Peptide and Calcitonin gene-Related Peptide (CgRP) Receptors Associated With the Calcitonin gene Calcitonin gene-related peptide is a neurotransmitter consisting of 37 amino acids produced in numerous sites along peripheral sensory neurons and throughout the central nervous system. It was first described in 1983 in rats.[3,7] Electrical stimulation of the trigeminal ganglion in both humans and cats results in an increase in blood flow outside the brain and release of both the CGRP and substance P.[8] The release of neuropeptides such as CGRP, substance P, into the peripheral vascular site leads to vasodilation, increased blood flow, and neurogenic inflammation This vascular dilation and edema lead to more stimulation of the perivascular trigeminal axons and more pain.[4]

All CGRP-targeted therapies tested for migraine treatment to date have produced positive results.[9] CGRP receptor antagonists provide relief in an acute headache attack, with or without aura. Monoclonal antibodies to CGRP or its receptor are effective for preventing occasional or chronic migraine.[7]

Studies on the peptide receptor antagonists olcegepant and telcagepant associated with the calcitonin gene emerged at the beginning of the 21st century. Information from animal studies has shown that olcegepant can suppress the stimulating effects of CGRP on intact blood vessels. However, it has been found that injecting olcegepant intravenously into healthy volunteers does not cause significant systemic or blood flow changes in the brain.[10]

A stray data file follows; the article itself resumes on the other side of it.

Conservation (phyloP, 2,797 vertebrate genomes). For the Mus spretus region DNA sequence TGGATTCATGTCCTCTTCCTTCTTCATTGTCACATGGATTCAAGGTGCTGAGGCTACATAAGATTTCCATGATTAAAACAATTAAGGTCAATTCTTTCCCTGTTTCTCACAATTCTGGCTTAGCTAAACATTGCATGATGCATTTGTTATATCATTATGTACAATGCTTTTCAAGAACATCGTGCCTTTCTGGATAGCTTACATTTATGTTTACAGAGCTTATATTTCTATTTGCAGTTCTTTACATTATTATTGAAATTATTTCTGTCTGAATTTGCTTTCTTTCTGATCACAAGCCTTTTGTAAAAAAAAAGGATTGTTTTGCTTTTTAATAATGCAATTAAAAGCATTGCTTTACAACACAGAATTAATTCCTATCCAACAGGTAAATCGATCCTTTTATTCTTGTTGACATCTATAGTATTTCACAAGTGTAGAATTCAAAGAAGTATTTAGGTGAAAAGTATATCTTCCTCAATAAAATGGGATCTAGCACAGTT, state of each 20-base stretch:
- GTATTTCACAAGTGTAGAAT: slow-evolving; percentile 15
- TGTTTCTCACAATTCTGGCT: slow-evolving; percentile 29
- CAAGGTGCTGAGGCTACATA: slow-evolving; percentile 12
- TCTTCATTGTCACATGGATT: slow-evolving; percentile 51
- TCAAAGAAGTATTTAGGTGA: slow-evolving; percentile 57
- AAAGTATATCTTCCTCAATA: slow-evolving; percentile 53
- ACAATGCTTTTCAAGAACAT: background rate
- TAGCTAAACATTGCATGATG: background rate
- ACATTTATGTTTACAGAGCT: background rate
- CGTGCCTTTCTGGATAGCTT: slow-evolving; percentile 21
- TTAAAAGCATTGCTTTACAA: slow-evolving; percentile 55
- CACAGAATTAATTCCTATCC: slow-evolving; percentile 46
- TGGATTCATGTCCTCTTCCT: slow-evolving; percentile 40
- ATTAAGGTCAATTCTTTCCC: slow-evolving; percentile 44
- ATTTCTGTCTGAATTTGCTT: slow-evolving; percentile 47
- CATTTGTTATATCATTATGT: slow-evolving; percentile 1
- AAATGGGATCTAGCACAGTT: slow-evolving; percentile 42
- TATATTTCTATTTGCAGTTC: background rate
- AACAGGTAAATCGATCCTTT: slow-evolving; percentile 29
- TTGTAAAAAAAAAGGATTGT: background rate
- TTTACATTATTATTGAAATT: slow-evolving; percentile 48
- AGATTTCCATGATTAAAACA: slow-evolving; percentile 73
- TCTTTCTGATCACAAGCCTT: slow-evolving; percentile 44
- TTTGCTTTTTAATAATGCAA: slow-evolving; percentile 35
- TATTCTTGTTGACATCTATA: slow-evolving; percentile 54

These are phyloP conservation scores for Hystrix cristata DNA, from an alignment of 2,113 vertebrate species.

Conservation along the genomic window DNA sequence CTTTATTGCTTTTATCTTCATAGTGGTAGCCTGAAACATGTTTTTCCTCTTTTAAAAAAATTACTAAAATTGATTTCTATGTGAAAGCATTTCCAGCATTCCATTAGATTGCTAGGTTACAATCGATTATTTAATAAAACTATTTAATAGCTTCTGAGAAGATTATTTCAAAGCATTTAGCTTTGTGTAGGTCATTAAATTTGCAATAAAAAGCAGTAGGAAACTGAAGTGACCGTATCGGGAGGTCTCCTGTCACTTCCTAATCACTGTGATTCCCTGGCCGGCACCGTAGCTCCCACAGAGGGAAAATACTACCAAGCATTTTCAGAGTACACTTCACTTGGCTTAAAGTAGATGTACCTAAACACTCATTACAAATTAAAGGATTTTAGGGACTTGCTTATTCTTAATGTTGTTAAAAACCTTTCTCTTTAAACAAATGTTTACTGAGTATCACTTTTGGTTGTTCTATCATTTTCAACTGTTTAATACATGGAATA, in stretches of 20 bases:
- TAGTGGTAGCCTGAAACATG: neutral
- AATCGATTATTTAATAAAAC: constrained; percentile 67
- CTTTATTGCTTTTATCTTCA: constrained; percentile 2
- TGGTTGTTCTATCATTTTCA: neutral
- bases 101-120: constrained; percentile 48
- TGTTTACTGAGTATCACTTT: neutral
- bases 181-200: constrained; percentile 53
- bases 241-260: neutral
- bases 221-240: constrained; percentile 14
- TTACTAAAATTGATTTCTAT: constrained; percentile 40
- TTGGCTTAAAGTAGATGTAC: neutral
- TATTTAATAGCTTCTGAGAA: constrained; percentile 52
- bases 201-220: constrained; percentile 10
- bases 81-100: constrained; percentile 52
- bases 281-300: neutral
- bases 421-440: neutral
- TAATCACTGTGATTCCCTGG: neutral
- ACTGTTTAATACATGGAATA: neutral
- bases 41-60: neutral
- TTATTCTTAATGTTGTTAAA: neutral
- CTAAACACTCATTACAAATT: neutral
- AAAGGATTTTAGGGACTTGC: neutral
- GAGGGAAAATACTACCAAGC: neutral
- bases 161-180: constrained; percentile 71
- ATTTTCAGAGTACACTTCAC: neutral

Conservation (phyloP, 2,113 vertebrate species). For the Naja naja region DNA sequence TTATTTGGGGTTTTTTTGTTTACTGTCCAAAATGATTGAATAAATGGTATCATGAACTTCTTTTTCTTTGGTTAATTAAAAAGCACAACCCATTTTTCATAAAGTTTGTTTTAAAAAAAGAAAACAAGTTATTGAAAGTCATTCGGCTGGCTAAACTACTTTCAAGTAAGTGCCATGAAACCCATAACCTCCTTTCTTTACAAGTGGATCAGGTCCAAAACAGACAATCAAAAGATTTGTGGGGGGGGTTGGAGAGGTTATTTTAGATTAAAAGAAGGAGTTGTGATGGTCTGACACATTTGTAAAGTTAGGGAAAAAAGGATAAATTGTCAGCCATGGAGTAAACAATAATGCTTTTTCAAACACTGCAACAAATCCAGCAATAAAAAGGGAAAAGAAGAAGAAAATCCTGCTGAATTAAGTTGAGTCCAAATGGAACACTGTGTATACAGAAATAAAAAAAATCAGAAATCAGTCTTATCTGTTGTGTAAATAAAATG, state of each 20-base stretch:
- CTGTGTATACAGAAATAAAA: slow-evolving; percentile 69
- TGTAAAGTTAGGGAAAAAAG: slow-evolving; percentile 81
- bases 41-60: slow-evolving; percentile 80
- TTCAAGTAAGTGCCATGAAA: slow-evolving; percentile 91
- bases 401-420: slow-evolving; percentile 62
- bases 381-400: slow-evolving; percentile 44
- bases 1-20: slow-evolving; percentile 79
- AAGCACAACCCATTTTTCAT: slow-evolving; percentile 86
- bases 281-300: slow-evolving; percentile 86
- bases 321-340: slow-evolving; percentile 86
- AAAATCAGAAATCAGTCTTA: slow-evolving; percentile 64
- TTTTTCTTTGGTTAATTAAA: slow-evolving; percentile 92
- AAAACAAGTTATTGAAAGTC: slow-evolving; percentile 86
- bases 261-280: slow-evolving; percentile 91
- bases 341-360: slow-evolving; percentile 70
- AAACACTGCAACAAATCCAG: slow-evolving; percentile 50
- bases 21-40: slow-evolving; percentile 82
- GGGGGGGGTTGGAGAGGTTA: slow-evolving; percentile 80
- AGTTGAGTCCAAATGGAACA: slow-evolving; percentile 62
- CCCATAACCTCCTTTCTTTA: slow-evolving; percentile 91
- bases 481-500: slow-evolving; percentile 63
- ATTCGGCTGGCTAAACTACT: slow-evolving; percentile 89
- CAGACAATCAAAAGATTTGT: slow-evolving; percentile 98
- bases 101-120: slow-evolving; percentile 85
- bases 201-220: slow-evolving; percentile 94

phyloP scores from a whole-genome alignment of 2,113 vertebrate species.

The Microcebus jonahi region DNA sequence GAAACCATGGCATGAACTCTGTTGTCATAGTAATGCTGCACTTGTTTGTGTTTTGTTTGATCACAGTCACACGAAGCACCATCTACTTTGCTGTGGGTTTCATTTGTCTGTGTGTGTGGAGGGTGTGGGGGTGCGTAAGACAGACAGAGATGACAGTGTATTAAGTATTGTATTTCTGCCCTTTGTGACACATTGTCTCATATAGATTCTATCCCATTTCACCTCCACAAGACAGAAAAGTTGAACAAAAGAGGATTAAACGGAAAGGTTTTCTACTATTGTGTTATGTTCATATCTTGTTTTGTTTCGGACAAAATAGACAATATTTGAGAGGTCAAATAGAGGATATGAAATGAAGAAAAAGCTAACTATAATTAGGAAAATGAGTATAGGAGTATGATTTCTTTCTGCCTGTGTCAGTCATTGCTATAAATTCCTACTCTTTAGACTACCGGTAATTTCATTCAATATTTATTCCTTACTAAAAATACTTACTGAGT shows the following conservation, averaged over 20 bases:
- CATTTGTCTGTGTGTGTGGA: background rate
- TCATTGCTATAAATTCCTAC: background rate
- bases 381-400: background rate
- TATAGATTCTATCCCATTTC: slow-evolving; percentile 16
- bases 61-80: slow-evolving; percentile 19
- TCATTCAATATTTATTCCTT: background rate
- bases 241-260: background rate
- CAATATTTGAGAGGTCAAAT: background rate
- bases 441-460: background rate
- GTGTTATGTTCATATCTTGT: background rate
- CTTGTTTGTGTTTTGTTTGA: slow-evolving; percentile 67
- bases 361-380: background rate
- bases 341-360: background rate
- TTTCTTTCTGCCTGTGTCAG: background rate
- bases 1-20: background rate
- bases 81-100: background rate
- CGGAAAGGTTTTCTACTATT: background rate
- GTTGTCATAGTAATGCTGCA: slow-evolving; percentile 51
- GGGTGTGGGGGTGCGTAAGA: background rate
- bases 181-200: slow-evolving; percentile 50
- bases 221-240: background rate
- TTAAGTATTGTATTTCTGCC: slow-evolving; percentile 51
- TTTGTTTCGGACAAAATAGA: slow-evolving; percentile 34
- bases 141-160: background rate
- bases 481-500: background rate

Findings from pharmacological studies have shown that telcagepant is a highly potent antagonist of the CGRP receptor, thus having a good efficacy in the treatment of migraine.[11] Despite positive clinical data supporting the use of telcagepant in the acute treatment of migraine, significant increases in liver enzymes were observed in patients receiving telcapant twice daily for three months.[11] Triptans, another class of drugs used in the treatment of migraine, inhibit presynaptic serotonin receptors CGRP release. These receptors are targets of triptans. However, some patients experience side effects such as dizziness and cardiovascular disease.[12]

In conclusion, peptide receptor antagonists associated with the calcitonin gene are effective and well tolerated therapies; however, long-term high- dose medication may lead to impaired liver function in some patients, requiring further investigation.[13]

Conflict of Interest

The author declared no conflicts of interest with respect to the authorship and/or publication of this article.

Financial Disclosure

The author received no financial support for the research and/or authorship of this article.